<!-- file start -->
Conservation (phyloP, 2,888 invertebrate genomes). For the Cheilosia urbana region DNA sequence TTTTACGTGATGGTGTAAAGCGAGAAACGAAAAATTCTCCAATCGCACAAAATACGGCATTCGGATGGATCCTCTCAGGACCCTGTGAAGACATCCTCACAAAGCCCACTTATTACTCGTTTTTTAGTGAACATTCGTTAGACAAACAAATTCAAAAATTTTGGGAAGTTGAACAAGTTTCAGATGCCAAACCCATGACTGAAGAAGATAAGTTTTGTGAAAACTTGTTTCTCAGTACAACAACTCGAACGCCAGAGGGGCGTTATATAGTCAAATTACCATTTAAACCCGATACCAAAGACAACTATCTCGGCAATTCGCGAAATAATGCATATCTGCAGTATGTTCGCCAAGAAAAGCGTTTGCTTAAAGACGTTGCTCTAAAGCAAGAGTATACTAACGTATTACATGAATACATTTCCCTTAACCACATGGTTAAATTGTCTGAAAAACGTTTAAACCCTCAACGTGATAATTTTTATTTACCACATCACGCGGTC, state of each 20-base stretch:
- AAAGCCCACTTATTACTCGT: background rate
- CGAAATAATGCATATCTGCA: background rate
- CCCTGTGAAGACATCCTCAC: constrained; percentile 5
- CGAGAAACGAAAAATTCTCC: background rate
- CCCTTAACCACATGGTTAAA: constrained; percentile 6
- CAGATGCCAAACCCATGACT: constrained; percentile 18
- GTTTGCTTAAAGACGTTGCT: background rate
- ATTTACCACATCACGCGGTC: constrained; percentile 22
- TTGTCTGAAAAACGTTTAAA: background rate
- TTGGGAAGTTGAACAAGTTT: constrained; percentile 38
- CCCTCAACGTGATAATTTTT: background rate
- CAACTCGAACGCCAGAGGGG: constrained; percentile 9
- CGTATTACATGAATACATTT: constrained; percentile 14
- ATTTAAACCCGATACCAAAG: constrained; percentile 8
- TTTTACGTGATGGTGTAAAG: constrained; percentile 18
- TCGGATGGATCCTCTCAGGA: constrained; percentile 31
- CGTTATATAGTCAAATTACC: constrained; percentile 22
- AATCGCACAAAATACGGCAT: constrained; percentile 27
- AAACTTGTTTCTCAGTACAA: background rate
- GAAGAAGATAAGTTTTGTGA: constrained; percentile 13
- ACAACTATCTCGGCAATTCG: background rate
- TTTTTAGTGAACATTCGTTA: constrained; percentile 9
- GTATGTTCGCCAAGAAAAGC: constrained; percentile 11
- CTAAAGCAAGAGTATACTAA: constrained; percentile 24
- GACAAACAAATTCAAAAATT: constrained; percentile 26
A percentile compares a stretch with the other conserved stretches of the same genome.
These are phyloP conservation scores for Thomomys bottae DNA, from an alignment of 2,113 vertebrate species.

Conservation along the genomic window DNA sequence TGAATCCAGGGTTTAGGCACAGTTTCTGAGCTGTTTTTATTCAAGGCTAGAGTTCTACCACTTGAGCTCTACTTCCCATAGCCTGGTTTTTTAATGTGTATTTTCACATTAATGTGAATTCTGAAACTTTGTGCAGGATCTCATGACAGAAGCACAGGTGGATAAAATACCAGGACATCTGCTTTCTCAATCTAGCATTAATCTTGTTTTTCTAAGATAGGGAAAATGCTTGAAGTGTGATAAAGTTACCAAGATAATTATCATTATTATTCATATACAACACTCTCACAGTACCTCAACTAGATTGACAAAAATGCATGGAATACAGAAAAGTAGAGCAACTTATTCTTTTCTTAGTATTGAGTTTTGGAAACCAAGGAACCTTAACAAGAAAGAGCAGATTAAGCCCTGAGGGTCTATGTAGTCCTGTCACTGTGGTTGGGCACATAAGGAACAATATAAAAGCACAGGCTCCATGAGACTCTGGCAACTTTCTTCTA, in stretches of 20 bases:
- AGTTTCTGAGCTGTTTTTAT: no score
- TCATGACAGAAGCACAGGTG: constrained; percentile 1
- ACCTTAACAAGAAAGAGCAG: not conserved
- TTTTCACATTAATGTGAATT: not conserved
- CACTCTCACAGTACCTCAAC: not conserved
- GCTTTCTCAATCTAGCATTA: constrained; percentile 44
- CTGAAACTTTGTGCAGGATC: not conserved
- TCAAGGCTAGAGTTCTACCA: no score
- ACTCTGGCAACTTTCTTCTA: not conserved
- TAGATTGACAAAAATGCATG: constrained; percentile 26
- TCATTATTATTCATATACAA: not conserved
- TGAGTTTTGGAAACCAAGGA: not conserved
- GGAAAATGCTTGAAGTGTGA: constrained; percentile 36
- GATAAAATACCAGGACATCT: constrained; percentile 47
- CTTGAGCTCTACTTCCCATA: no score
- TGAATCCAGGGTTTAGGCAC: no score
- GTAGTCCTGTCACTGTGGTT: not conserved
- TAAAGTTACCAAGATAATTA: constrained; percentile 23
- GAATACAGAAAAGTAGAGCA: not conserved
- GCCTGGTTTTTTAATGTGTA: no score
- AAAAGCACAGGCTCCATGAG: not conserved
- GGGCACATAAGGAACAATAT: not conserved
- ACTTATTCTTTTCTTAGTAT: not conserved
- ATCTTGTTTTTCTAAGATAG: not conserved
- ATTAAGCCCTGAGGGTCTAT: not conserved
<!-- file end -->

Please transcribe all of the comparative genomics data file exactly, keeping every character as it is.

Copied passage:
Conservation (phyloP, 2,888 invertebrate genomes). For the Cheilosia urbana region DNA sequence TTTTACGTGATGGTGTAAAGCGAGAAACGAAAAATTCTCCAATCGCACAAAATACGGCATTCGGATGGATCCTCTCAGGACCCTGTGAAGACATCCTCACAAAGCCCACTTATTACTCGTTTTTTAGTGAACATTCGTTAGACAAACAAATTCAAAAATTTTGGGAAGTTGAACAAGTTTCAGATGCCAAACCCATGACTGAAGAAGATAAGTTTTGTGAAAACTTGTTTCTCAGTACAACAACTCGAACGCCAGAGGGGCGTTATATAGTCAAATTACCATTTAAACCCGATACCAAAGACAACTATCTCGGCAATTCGCGAAATAATGCATATCTGCAGTATGTTCGCCAAGAAAAGCGTTTGCTTAAAGACGTTGCTCTAAAGCAAGAGTATACTAACGTATTACATGAATACATTTCCCTTAACCACATGGTTAAATTGTCTGAAAAACGTTTAAACCCTCAACGTGATAATTTTTATTTACCACATCACGCGGTC, state of each 20-base stretch:
- AAAGCCCACTTATTACTCGT: background rate
- CGAAATAATGCATATCTGCA: background rate
- CCCTGTGAAGACATCCTCAC: constrained; percentile 5
- CGAGAAACGAAAAATTCTCC: background rate
- CCCTTAACCACATGGTTAAA: constrained; percentile 6
- CAGATGCCAAACCCATGACT: constrained; percentile 18
- GTTTGCTTAAAGACGTTGCT: background rate
- ATTTACCACATCACGCGGTC: constrained; percentile 22
- TTGTCTGAAAAACGTTTAAA: background rate
- TTGGGAAGTTGAACAAGTTT: constrained; percentile 38
- CCCTCAACGTGATAATTTTT: background rate
- CAACTCGAACGCCAGAGGGG: constrained; percentile 9
- CGTATTACATGAATACATTT: constrained; percentile 14
- ATTTAAACCCGATACCAAAG: constrained; percentile 8
- TTTTACGTGATGGTGTAAAG: constrained; percentile 18
- TCGGATGGATCCTCTCAGGA: constrained; percentile 31
- CGTTATATAGTCAAATTACC: constrained; percentile 22
- AATCGCACAAAATACGGCAT: constrained; percentile 27
- AAACTTGTTTCTCAGTACAA: background rate
- GAAGAAGATAAGTTTTGTGA: constrained; percentile 13
- ACAACTATCTCGGCAATTCG: background rate
- TTTTTAGTGAACATTCGTTA: constrained; percentile 9
- GTATGTTCGCCAAGAAAAGC: constrained; percentile 11
- CTAAAGCAAGAGTATACTAA: constrained; percentile 24
- GACAAACAAATTCAAAAATT: constrained; percentile 26
A percentile compares a stretch with the other conserved stretches of the same genome.
These are phyloP conservation scores for Thomomys bottae DNA, from an alignment of 2,113 vertebrate species.

Conservation along the genomic window DNA sequence TGAATCCAGGGTTTAGGCACAGTTTCTGAGCTGTTTTTATTCAAGGCTAGAGTTCTACCACTTGAGCTCTACTTCCCATAGCCTGGTTTTTTAATGTGTATTTTCACATTAATGTGAATTCTGAAACTTTGTGCAGGATCTCATGACAGAAGCACAGGTGGATAAAATACCAGGACATCTGCTTTCTCAATCTAGCATTAATCTTGTTTTTCTAAGATAGGGAAAATGCTTGAAGTGTGATAAAGTTACCAAGATAATTATCATTATTATTCATATACAACACTCTCACAGTACCTCAACTAGATTGACAAAAATGCATGGAATACAGAAAAGTAGAGCAACTTATTCTTTTCTTAGTATTGAGTTTTGGAAACCAAGGAACCTTAACAAGAAAGAGCAGATTAAGCCCTGAGGGTCTATGTAGTCCTGTCACTGTGGTTGGGCACATAAGGAACAATATAAAAGCACAGGCTCCATGAGACTCTGGCAACTTTCTTCTA, in stretches of 20 bases:
- AGTTTCTGAGCTGTTTTTAT: no score
- TCATGACAGAAGCACAGGTG: constrained; percentile 1
- ACCTTAACAAGAAAGAGCAG: not conserved
- TTTTCACATTAATGTGAATT: not conserved
- CACTCTCACAGTACCTCAAC: not conserved
- GCTTTCTCAATCTAGCATTA: constrained; percentile 44
- CTGAAACTTTGTGCAGGATC: not conserved
- TCAAGGCTAGAGTTCTACCA: no score
- ACTCTGGCAACTTTCTTCTA: not conserved
- TAGATTGACAAAAATGCATG: constrained; percentile 26
- TCATTATTATTCATATACAA: not conserved
- TGAGTTTTGGAAACCAAGGA: not conserved
- GGAAAATGCTTGAAGTGTGA: constrained; percentile 36
- GATAAAATACCAGGACATCT: constrained; percentile 47
- CTTGAGCTCTACTTCCCATA: no score
- TGAATCCAGGGTTTAGGCAC: no score
- GTAGTCCTGTCACTGTGGTT: not conserved
- TAAAGTTACCAAGATAATTA: constrained; percentile 23
- GAATACAGAAAAGTAGAGCA: not conserved
- GCCTGGTTTTTTAATGTGTA: no score
- AAAAGCACAGGCTCCATGAG: not conserved
- GGGCACATAAGGAACAATAT: not conserved
- ACTTATTCTTTTCTTAGTAT: not conserved
- ATCTTGTTTTTCTAAGATAG: not conserved
- ATTAAGCCCTGAGGGTCTAT: not conserved